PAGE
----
Having purportedly acquired Ms. Gigli's credit card account, Palisades referred the account to W&A for collection. Palisades transmitted account information to W&A electronically, which W&A received November 12, 2004, and entered into its system November 19, 2004. (Cherkis Dep. 31:9-15; W&A Status Report of Collection Activity ("Collection Activity Report"), Ex. 1 to Cherkis Dep., Dkt. Entry 29-3, at 21.) Called "client information" by Mr. Cherkis, the account information apparently comprised the account number (5422702008393951), the unpaid balance ($4,705.14), and the annual interest rate (18%), along with evidence that Bank One issued to Ms. Gigli a revolving credit account subject to terms and conditions agreed to by Ms. Gigli. (Collection Activity Report 21; Cherkis Dep. 31:6-9, 21; 32:17-20; 70:17-21; 71:7-14.) Mr. Cherkis did not describe the client information in detail, nor is that information part of the record. Furthermore, when Mr. Cherkis was questioned at his deposition about the source of the client information, his attorney -- another W&A attorney -- interposed an objection on the ground that the question concerned matters protected by the attorney-client privilege and/or work-product doctrine. (Cherkis Dep. 33:2-17.)
Mr. Cherkis testified that he accepted "at face value" the information supplied by Palisades, but had no personal knowledge of its accuracy. (Id. at 31:22-32:2; 71:2-4.) Additionally, he reviewed information obtained from a "credit bureau" on November 20, 2004, that purportedly verified the original creditor, account number, and unpaid balance of Ms. Gigli's account.*fn3 (Id. 79:4-19; see also Collection Activity Report 20.) Based on his experience, Mr. Cherkis assumed this information to be accurate and relied on it, but he lacked personal knowledge about its source or accuracy. (Cherkis Dep. 79:24-80:14.)
After reviewing this information, Mr. Cherkis launched the collection process with a letter to Ms. Gigli dated November 23, 2004. (DSMF ¶ 4; Ex. 2 to DSMF, Dkt. Entry 27-4.) The letter constituted the "initial communication" to a consumer under the FDCPA, and thus contained certain FDCPA-required disclosures. Specifically, the letter disclosed the total balance due; identified Palisades as creditor and assignee of Bank One; advised Ms. Gigli of her right, within thirty days of receipt of the letter, to dispute the debt and/or to demand verification; and warned Ms. Gigli that unless she exercised this right within thirty days of receipt of the notice, the debt would be assumed valid.*fn4 (DSMF ¶ 4; Ex. 2 to DSMF.) It is undisputed that Ms. Gigli did not notify W&A within the thirty-day period to dispute the validity of the debt or demand its verification. (DSMF ¶ 6.)
On January 12, 2005, Mr. Cherkis sent Ms. Gigli another letter offering to settle the debt at a discount to the total amount due. (Id. ¶ 5.) Receiving no response, Mr. Cherkis wrote to Ms. Gigli on March 21, 2005, "that as a result of your failure to resolve this matter, we have made the decision to initiate litigation against you." (Ex. 4-D to Cherkis Dep., Dkt. Entry 29-3.) Ms. Gigli did not respond to this missive either.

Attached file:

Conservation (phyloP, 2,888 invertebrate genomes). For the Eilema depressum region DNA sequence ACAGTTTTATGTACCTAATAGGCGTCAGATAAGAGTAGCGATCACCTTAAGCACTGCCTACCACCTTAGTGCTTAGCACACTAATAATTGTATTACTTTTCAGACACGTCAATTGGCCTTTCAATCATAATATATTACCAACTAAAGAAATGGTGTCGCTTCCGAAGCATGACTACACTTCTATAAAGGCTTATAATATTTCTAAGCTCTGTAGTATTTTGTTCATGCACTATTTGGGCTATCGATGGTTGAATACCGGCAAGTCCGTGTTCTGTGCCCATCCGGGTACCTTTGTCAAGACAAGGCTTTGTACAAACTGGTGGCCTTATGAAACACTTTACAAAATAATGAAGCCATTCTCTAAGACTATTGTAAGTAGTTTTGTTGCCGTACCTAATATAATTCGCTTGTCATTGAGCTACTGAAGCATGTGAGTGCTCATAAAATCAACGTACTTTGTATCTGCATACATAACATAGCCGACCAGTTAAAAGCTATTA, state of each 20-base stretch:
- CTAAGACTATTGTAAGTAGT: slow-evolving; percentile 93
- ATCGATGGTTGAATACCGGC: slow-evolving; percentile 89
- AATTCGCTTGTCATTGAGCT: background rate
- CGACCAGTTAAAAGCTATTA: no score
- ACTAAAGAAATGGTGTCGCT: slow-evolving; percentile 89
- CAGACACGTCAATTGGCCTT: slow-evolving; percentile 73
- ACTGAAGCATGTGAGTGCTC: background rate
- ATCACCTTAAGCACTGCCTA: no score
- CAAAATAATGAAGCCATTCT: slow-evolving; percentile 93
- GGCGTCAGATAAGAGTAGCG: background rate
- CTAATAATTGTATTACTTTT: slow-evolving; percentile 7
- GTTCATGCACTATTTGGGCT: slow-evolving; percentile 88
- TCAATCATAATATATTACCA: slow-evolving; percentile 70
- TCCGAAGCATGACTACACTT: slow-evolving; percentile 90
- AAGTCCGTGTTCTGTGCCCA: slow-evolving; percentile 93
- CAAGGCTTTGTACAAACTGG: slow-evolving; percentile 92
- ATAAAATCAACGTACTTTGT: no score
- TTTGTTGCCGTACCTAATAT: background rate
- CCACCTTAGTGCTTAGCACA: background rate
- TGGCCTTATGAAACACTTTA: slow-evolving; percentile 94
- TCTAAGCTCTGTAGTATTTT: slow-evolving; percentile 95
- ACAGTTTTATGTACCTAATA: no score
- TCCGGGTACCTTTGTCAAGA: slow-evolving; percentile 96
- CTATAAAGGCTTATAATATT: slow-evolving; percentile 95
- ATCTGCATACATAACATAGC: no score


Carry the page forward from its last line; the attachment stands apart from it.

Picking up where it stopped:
On May 20, 2005, Mr. Cherkis filed a complaint on behalf of Palisades against Ms. Gigli in the Magisterial District Court in Tamaqua, Pennsylvania. (DSMF ¶ 7.)*fn5 In part, the complaint alleged that Palisades's assignor, Bank One, "issued a revolving credit account to [Ms. Gigli] which was subject to terms an [sic] conditions as outlined and agreed upon by Defendant, which included [payment of] interest"; that Ms. Gigli "utilized said revolving credit account . . . for the purchase of product goods and/or for obtaining services"; that the current unpaid balance on the account was $4,705.14; that Ms. Gigli refused reasonable and repeated demands for payment; and that Palisades was entitled to, among other things, "interest at the rate of 18.00% from 08/31/01 in the amount of $3127.82." (Ex. 3-A to Cherkis Dep., Dkt. Entry 29-3.) The complaint, which was not reviewed by Palisades prior to its filing, (see Defs.' Resp. to Request for Admissions, Dkt. Entry 29-4, ¶ 14), was signed by Mr. Cherkis, who "verif[ied] that the facts set forth in this complaint are true and correct to the best of my knowledge . . . based upon information provided by the Plaintiff [Palisades]." (Ex. 3-A to Cherkis Dep..)
In drafting the complaint, Mr. Cherkis relied on the "client information" for the allegations that the unpaid principal balance due was $4,705.14 and that Bank One issued Ms. Gigli a "revolving credit account" subject to terms and conditions agreed to by Ms. Gigli. (Cherkis Dep. 70:8-12, 17-21; 71:7-14.) But he had not reviewed, prior to preparing the complaint, the alleged credit card account agreement, the "Exhibit 1" referenced in the Bill of Sale and Assignment, or any account statements or credit receipts establishing Ms. Gigli's use of the credit card to purchase goods or services. (Id. at 47:8-11; 48:5-20; 67:2-68:5; 71:20-72:3.) Mr. Cherkis was not alone: none of Defendants possessed, at the time the state court complaint was filed, a revolving credit card account agreement signed by Ms. Gigli, nor did Palisades or W&A possess account records verifying the unpaid amount due or evidencing actual use of the credit card by Ms. Gigli. (Defs.' Resp. to Request for Admissions ¶¶ 6, 11-12.) And despite his representation that the complaint was based on information provided by Palisades, Mr. Cherkis testified that the allegation Palisades was entitled to eighteen-percent interest was based on the determination by Amy Doyle, the managing partner of W&A's Pennsylvania office. (Cherkis Dep. 72:17-73:4; 73:19-24.)